Advocate Editorial Board opinion:
exas roads see plenty of traffic every day. With the extra activity from the Eagle Ford Shale, the Crossroads' streets are receiving more wear and tear than usual. But with limits in the state budget, the Texas Department of Transportation is faced with the dilemma of how to pay for repairs.
TxDOT planned to save about $165 million every year by giving control of about 1,900 miles of roadway back to counties and cities across the state in a turnback program. Under the program, Victoria County would have received 14.2 miles, and the city would absorb an additional 34 miles. Local governments across the state, including Victoria County's Commissioners Court, spoke out against the program. Some, including Mayor Paul Polasek, said the measure amounted to an unfunded mandate - much like what Gov. Rick Perry often accuses Washington of passing - which would pass the cost of repairs down to county and city governments. In response, TxDOT clarified the program to emphasize it is a voluntary shift, not a mandate from the state.
We are glad to see TxDOT is not forcing communities and counties to accept financial responsibility for more roads, and we applaud our county leaders for taking the initiative to go to Austin and personally express their disapproval of this plan. We elect our commissioners to represent us in matters of county business, and they went above and beyond to fulfill that duty.
But while the program has been clarified to allow voluntary participation, the problem of funding for road and highway repairs across Texas is still present. The state still needs to find a way to pay to maintain our roads. One solution, albeit likely not a popular one, is to raise the state's gasoline tax. Texas currently has a tax of 20 cents per gallon of gasoline or diesel fuel. That amount has not changed since 1991, even though the cost of construction work has gone up substantially since then.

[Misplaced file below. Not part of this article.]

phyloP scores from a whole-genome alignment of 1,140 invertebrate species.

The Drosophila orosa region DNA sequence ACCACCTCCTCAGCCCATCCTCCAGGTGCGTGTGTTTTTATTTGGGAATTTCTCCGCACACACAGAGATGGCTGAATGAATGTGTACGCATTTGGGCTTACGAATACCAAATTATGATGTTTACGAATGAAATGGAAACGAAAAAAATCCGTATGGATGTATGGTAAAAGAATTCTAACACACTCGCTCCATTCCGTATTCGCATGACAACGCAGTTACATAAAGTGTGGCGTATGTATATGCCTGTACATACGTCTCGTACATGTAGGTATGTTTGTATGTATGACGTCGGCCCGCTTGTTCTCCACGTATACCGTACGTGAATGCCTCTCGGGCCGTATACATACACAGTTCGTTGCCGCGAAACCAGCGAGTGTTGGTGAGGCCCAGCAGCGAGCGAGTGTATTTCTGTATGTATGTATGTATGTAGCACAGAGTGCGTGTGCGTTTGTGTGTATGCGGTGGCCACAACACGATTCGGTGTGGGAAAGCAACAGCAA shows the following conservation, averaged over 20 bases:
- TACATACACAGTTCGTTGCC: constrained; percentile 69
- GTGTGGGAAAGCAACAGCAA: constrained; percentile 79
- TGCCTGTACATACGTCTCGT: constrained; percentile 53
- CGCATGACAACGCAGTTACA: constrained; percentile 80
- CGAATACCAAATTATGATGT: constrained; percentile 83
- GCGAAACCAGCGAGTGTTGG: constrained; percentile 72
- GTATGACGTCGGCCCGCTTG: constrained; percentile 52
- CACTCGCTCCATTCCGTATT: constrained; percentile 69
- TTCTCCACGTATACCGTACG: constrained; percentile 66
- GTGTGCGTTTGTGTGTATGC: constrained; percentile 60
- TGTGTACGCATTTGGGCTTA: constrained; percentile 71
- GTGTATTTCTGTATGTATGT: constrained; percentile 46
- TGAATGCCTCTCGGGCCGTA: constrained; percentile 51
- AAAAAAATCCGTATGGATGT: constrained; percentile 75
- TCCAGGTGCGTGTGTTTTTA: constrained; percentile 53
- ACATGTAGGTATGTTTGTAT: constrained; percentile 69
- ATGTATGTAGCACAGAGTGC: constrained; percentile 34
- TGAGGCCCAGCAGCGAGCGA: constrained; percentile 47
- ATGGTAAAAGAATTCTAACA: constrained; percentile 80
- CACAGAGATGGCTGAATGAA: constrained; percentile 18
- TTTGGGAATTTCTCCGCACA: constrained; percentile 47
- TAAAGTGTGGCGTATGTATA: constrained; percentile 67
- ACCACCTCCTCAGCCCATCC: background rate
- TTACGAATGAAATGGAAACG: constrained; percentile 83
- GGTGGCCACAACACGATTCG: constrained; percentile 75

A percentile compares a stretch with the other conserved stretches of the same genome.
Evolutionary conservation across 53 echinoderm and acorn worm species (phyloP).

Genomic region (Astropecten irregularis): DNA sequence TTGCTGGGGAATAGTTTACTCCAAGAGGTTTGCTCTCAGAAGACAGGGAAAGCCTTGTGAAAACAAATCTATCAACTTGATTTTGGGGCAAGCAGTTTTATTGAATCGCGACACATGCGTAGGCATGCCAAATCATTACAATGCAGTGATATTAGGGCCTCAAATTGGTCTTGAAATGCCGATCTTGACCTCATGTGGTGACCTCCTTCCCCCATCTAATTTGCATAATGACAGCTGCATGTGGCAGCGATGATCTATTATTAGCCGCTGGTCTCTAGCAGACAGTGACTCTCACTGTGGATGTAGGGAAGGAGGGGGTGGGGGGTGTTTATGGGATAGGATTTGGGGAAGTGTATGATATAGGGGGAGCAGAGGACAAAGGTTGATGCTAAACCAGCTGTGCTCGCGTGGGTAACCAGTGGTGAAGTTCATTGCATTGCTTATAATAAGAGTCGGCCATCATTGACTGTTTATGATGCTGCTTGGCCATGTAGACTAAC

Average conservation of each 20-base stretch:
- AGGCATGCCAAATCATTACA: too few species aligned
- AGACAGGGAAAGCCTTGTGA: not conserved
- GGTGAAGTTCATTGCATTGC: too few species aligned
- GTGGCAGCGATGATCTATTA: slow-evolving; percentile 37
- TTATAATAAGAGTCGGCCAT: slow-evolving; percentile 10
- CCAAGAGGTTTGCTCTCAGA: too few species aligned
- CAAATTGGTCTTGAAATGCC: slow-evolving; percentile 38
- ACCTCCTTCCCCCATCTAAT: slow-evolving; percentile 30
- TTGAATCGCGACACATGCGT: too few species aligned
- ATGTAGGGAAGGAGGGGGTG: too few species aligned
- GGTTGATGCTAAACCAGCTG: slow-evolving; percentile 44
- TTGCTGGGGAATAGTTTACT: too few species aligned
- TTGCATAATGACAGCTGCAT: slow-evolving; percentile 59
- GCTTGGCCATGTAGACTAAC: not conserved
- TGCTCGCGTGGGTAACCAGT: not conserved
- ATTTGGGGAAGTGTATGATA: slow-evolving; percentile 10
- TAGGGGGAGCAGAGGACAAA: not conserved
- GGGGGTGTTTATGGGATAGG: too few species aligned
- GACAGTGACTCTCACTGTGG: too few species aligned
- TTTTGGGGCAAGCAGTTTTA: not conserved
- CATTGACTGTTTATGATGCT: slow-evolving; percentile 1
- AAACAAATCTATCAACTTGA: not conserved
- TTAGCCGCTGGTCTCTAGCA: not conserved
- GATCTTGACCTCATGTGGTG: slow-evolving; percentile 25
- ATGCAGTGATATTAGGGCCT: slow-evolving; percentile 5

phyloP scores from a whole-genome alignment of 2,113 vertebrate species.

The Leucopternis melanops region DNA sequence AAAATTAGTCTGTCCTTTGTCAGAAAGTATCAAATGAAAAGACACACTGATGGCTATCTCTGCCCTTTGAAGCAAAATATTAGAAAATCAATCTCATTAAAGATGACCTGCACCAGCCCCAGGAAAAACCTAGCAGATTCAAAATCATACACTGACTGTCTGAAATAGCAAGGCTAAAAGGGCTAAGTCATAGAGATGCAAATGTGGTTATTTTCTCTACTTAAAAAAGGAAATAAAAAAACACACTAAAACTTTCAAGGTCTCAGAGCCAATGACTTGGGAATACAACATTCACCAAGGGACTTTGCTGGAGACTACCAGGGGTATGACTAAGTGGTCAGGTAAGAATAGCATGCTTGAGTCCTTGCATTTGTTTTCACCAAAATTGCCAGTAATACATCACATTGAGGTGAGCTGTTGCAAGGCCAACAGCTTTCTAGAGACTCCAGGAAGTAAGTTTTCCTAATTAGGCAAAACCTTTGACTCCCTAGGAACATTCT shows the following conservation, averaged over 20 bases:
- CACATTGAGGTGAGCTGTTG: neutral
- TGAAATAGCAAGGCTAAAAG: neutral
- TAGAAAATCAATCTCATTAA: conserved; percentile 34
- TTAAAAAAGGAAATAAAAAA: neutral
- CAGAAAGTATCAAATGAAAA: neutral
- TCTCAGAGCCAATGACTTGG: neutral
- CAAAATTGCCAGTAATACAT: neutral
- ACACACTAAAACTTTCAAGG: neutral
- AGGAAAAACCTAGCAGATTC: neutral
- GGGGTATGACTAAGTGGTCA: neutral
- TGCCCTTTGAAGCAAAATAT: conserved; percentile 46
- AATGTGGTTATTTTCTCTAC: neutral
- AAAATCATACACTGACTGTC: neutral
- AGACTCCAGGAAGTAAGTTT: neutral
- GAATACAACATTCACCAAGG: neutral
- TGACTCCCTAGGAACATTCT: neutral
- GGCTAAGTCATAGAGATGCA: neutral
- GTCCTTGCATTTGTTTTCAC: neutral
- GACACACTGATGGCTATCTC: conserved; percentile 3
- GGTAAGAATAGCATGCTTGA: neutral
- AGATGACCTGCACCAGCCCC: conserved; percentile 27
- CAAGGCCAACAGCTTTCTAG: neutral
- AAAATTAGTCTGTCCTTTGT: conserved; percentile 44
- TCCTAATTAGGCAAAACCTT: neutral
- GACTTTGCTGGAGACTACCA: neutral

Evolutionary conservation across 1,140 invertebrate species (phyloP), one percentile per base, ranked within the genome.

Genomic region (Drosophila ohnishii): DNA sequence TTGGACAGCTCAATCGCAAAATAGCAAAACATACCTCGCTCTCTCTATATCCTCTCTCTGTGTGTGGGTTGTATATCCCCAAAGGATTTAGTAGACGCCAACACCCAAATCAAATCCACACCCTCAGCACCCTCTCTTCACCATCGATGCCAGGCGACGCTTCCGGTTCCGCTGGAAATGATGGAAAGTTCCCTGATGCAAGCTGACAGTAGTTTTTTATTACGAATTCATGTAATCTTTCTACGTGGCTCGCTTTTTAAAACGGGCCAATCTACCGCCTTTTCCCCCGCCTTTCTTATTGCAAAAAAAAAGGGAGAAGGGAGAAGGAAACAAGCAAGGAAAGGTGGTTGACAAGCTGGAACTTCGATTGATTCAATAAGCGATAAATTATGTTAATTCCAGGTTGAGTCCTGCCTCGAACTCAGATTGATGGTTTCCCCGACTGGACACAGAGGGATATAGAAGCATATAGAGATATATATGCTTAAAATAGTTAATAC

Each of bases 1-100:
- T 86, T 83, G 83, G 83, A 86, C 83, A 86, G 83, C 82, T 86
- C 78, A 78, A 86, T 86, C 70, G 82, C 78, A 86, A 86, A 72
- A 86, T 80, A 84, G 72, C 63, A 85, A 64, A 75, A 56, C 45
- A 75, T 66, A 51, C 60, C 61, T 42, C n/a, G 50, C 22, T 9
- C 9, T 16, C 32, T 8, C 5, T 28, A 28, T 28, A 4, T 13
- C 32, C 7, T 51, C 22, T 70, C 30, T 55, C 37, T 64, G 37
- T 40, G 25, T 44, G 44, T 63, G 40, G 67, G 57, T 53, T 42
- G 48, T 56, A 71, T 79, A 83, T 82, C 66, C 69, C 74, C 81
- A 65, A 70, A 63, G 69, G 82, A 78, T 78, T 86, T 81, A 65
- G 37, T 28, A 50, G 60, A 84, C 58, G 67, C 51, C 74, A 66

We realize no one likes to pay more taxes, but the state gasoline tax is designated to pay for road repairs. Keeping the state tax rate at this stagnant level is hamstringing the state budget for road construction. We are always an advocate for responsible government spending and frugal government practices, but the most important function of government is to care for and serve its citizens. By shying away from raising the gasoline tax year after year, state lawmakers are hurting Texas and its citizens. As unfortunate and inconvenient as it is, there are times when government has a legitimate reason to raise taxes. Now is one of those times.
We encourage state lawmakers to examine the state's gasoline tax during the next legislative session. Simply passing the buck for street repairs down to local governments is not good government. The state needs to take responsibility and find a way to fund road construction.
This editorial reflects the views of the Victoria Advocate's editorial board.